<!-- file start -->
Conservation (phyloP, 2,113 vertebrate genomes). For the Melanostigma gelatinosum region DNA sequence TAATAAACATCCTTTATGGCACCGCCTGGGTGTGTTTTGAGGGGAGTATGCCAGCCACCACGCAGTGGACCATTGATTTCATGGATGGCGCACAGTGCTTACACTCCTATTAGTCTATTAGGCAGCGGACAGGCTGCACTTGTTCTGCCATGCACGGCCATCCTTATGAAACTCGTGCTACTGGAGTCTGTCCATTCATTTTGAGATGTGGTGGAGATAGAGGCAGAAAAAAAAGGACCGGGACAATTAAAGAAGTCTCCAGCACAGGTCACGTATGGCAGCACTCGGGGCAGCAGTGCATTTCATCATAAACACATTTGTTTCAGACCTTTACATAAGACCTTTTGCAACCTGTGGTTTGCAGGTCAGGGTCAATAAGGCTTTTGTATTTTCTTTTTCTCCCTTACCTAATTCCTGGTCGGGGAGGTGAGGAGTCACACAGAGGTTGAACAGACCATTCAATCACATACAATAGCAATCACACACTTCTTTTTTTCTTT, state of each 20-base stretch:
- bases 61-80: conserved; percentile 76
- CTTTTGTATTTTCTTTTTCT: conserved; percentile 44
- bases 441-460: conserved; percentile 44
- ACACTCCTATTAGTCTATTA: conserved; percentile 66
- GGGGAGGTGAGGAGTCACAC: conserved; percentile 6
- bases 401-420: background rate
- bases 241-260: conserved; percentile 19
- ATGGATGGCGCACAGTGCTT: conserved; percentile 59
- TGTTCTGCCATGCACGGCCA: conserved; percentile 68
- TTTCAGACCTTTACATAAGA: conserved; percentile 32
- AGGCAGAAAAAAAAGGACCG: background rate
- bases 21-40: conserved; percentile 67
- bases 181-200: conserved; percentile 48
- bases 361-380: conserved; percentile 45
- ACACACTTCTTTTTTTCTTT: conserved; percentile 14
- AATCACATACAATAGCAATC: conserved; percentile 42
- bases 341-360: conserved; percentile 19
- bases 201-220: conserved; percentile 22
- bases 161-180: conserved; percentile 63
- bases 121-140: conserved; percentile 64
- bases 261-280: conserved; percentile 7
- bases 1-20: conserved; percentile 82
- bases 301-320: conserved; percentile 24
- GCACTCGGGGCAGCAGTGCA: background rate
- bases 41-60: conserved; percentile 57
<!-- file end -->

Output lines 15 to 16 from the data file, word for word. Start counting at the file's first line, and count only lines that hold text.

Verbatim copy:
- bases 361-380: conserved; percentile 45
- ACACACTTCTTTTTTTCTTT: conserved; percentile 14